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What's that green stuff up there ?! More importantly, duck! because that's a really low ceiling (near the end of the tour).

Since my man didn’t want to surround himself with 6 million dead people (and French ones at that!), nor did I want to permanently scar my children from viewing macabre imagery, I had to visit Les Catacombes by myself. What makes me do such silly things?!! I can’t even visit cemeteries after dusk…

Tunnels will indicate what street lies above them.

Entrance to the ‘Municipal Ossuary’ is not well-signed. Thank goodness for Google Map for showing me a photo with a HUGE line-up at the obscure location. I arrived about 10:30 one Friday morning in December and I was 90th to enter. Since this place opened at 10 a.m., it is obviously popular and only 200 visitors are allowed in the site at any time. I rented the audioguide because it would force me to stay and learn something instead of whisk right through in my slightly anxious state.

That's not a shabby wall falling apart; that's one of several air vents that lead up and out of the quarry so that the 200 people in the site can breathe SLOWLY.

Black lines drawn on ceiling so quarry workers don't lose their way.

A model of Les Catacombes. See the spiraling staircase?! Yep, it's lower than the sewers (top right hole) and 'urban heating' (top left hole) and the metro, which I didn't hear the whole time.

It was a long and winding 132 steps down, past the subway and sewer systems and then through long, dimly-lit passageways that turned in several directions before rising up to the entrance to “The Empire of Death.”  Much of the time, I was alone and listened to my boring audioguide explain how these tunnels were carved from limestone which led to the quarries which eventually became the new resting place for all these bones. Because it was dark in areas, I missed a bunch of icons to cue my audioguide so by the time I reached the Catacombs, I was caught off-guard by it.

Down the long, dimly-lit corridors. Hey, there's my audioguide cue on the left!

Before reaching Les Catacombes, the tunnels lead to sculptures like this one, created by a quarry man, who died when he tried to build a stairway to lead to his works and there was a cave-in.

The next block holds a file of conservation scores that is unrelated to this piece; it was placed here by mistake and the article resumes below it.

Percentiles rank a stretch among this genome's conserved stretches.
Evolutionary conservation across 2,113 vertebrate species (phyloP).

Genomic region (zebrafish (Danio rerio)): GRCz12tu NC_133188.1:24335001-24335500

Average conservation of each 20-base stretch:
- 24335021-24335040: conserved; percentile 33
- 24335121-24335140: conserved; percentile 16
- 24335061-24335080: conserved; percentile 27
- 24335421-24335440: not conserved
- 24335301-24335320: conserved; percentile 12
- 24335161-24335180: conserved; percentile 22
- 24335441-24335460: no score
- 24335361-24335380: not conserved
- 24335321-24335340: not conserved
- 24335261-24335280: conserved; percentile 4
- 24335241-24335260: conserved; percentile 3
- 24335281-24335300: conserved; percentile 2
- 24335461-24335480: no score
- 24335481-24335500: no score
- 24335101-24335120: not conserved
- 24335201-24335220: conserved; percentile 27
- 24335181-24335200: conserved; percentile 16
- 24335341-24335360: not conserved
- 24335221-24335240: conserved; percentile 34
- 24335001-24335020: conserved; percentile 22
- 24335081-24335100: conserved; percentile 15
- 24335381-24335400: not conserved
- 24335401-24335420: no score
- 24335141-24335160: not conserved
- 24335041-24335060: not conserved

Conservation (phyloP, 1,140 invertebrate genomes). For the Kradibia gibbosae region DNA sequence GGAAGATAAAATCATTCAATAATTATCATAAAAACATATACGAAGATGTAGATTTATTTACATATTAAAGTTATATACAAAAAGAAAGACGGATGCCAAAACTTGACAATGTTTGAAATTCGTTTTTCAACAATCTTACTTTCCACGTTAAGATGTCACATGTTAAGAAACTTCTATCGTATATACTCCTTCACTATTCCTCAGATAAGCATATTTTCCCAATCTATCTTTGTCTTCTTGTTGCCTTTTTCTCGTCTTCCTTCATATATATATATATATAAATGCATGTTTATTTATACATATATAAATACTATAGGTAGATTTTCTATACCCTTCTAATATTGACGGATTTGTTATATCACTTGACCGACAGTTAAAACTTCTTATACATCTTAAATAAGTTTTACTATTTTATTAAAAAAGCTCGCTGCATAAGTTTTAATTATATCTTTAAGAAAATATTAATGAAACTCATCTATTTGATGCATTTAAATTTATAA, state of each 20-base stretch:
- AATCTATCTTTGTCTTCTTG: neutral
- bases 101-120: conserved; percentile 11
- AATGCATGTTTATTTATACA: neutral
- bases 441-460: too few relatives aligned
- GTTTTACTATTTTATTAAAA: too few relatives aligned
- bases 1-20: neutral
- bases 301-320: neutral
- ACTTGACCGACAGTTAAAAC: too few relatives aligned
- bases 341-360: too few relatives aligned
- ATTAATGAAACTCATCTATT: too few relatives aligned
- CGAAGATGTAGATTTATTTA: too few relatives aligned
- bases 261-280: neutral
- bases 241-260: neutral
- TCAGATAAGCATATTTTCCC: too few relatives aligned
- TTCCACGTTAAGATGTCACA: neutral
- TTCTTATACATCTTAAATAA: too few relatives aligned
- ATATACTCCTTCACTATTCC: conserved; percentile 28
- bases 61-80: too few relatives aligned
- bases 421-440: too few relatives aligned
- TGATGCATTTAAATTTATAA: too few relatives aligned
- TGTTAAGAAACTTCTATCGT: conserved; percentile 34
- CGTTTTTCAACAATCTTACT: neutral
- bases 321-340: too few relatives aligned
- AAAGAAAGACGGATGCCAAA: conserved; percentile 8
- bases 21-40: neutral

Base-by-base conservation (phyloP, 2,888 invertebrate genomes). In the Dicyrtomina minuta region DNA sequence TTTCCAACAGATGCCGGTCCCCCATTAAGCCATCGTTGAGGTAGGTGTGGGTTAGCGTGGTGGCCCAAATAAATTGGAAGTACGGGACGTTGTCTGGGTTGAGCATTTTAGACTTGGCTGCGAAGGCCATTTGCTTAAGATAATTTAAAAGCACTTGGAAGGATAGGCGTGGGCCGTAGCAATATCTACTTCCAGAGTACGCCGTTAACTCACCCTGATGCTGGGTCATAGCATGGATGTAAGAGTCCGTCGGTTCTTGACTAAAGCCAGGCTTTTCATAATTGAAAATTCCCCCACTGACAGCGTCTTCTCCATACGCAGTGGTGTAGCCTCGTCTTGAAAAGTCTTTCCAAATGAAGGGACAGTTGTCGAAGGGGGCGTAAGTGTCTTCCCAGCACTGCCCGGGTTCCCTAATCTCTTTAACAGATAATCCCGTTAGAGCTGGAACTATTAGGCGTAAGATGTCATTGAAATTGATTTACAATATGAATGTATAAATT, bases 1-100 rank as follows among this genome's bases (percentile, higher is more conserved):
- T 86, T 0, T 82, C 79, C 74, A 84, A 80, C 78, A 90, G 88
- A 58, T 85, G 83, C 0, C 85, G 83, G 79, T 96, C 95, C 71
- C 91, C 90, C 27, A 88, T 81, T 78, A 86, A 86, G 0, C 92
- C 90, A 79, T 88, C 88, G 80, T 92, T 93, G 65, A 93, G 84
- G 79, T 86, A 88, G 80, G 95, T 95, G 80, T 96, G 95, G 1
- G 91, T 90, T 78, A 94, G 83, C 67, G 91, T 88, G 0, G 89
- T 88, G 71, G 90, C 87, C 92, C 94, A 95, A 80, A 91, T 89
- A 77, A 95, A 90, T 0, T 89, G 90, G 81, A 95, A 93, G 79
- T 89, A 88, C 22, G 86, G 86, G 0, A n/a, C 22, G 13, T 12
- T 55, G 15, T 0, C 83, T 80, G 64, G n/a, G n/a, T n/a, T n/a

The 'guard' by the sculptures was snoring up a storm so I decided to photograph him sans flash--then he woke up before I took the picture. I think that was the scariest moment underground for me.

After passing a well of some kind, ah! Now the corridor brightens and leads UP to the ossuary.

It wasn’t scary per se, but quite eery. Now I know the meaning of “dead quiet.” So it was annoying when a parade of kids tromped through like a party in a cemetery. But then again, having the company of living people was a nice change. In any case, visitors were respectful and the bones were all neatly arranged and well-signed from their origins. I saw nothing gruesome, no haunting configurations of skeletons (just skulls and bones) but oddly enough, missed most of the interesting arrangements of skulls and bones and forgot to photograph the one made into a barrel-shape. I must have been getting tired… I stepped into some puddles and stuff was dripping over my head in some sections.

This is the corridor to the Ossuary, under Rue Halle. Between the 2 diamonds is the entrance. Above it reads en francais, "Stop. Here is the Empire of Death."

This is what you see as soon as you enter the Ossuary. The entrance is LINED on both sides like this. It goes on, and on, and on.

Bones from the cemetery of Les Innocents, which was one of the major cemeteries that was overflowing with rotting corpses. Now, who would want to sit here?!

Now I had to bone up (see, I am tired!) on my Paris history to understand why Les Catacombes exist. The cemeteries in Paris were getting crowded as the population grew and so some churches offered mass burial grounds. One of them was the Church of Saints Innocents (founded 12th C; destroyed 18th C), which had the oldest and largest cemetery in the city. It was situated near Les Halles, where the traditional central market was located. So imagine the thousand+ bodies rotting in a big pit, the stench, the contaminated well-water, the spread of disease, etc. etc. And then when it rained–Ooh La La!! (They really say that here.) It must have been unbearable. In the mid-1780s, bodies were exhumed and moved with great ritual to the catacombes/ quarries. It seemed that Catacombes contained A LOT of Innocents bones, in about 6 separate locations. There were also bones from a hospital that was near my present residence, bones from the cemetery of St. Eustache, another (majestic) church near Les Halles, and bones from guillotined bodies from the Revolutionary riots. And where did that take place? Place de Greve, which is the area in front of l’Hotel de Ville, closest to the Seine !! Sheesh!! That was such a nice place to walk through…

'Dem bones' were significant for me because this old church is at the end of my street! And there's obviously no cemetery there now.

Many thoughtful messages are posted throughout the Ossuary. This says, "Insane whom you are why/ you promise to live for a long time, you who cannot count on a single day."

So this is why the newer cemeteries like Montmartre (north) and Pere LaChaise (east) were created in the 19th C OUTSIDE the city (back then), to keep the possible occurrence of pestilence and disease away from the city. The old cemeteries were condemned once the bodies were moved to the Catacombes.

Did you enjoy your history lesson 101?! Ok, the next post should be lighter…